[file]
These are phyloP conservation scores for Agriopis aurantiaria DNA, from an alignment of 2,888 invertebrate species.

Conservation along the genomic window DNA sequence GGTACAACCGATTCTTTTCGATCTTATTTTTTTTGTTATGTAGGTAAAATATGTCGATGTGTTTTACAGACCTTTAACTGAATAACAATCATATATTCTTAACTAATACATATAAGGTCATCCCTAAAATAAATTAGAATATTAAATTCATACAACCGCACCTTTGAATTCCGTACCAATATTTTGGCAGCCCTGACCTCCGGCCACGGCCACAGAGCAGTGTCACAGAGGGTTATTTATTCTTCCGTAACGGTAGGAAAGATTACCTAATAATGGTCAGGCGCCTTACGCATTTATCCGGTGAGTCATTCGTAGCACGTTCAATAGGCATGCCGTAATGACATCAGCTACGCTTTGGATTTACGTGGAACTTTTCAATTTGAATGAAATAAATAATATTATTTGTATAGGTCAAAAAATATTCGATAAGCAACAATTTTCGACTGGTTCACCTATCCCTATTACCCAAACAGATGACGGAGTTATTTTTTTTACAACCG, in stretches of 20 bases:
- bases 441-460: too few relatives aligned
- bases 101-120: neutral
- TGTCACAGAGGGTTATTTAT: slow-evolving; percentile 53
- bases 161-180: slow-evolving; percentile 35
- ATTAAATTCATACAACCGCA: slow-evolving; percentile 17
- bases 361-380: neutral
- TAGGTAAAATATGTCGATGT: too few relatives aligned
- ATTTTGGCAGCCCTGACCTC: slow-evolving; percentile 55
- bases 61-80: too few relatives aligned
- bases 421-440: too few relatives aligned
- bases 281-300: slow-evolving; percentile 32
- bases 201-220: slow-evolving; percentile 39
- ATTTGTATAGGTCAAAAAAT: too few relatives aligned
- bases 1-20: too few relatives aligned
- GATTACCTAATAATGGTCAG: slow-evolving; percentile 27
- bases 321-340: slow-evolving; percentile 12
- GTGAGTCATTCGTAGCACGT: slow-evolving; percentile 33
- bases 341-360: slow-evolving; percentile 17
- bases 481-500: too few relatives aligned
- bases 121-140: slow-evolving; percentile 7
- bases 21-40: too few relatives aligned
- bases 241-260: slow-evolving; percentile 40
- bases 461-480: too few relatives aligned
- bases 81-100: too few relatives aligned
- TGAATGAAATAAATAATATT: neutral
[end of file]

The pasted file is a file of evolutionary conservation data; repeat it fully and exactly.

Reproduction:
These are phyloP conservation scores for Agriopis aurantiaria DNA, from an alignment of 2,888 invertebrate species.

Conservation along the genomic window DNA sequence GGTACAACCGATTCTTTTCGATCTTATTTTTTTTGTTATGTAGGTAAAATATGTCGATGTGTTTTACAGACCTTTAACTGAATAACAATCATATATTCTTAACTAATACATATAAGGTCATCCCTAAAATAAATTAGAATATTAAATTCATACAACCGCACCTTTGAATTCCGTACCAATATTTTGGCAGCCCTGACCTCCGGCCACGGCCACAGAGCAGTGTCACAGAGGGTTATTTATTCTTCCGTAACGGTAGGAAAGATTACCTAATAATGGTCAGGCGCCTTACGCATTTATCCGGTGAGTCATTCGTAGCACGTTCAATAGGCATGCCGTAATGACATCAGCTACGCTTTGGATTTACGTGGAACTTTTCAATTTGAATGAAATAAATAATATTATTTGTATAGGTCAAAAAATATTCGATAAGCAACAATTTTCGACTGGTTCACCTATCCCTATTACCCAAACAGATGACGGAGTTATTTTTTTTACAACCG, in stretches of 20 bases:
- bases 441-460: too few relatives aligned
- bases 101-120: neutral
- TGTCACAGAGGGTTATTTAT: slow-evolving; percentile 53
- bases 161-180: slow-evolving; percentile 35
- ATTAAATTCATACAACCGCA: slow-evolving; percentile 17
- bases 361-380: neutral
- TAGGTAAAATATGTCGATGT: too few relatives aligned
- ATTTTGGCAGCCCTGACCTC: slow-evolving; percentile 55
- bases 61-80: too few relatives aligned
- bases 421-440: too few relatives aligned
- bases 281-300: slow-evolving; percentile 32
- bases 201-220: slow-evolving; percentile 39
- ATTTGTATAGGTCAAAAAAT: too few relatives aligned
- bases 1-20: too few relatives aligned
- GATTACCTAATAATGGTCAG: slow-evolving; percentile 27
- bases 321-340: slow-evolving; percentile 12
- GTGAGTCATTCGTAGCACGT: slow-evolving; percentile 33
- bases 341-360: slow-evolving; percentile 17
- bases 481-500: too few relatives aligned
- bases 121-140: slow-evolving; percentile 7
- bases 21-40: too few relatives aligned
- bases 241-260: slow-evolving; percentile 40
- bases 461-480: too few relatives aligned
- bases 81-100: too few relatives aligned
- TGAATGAAATAAATAATATT: neutral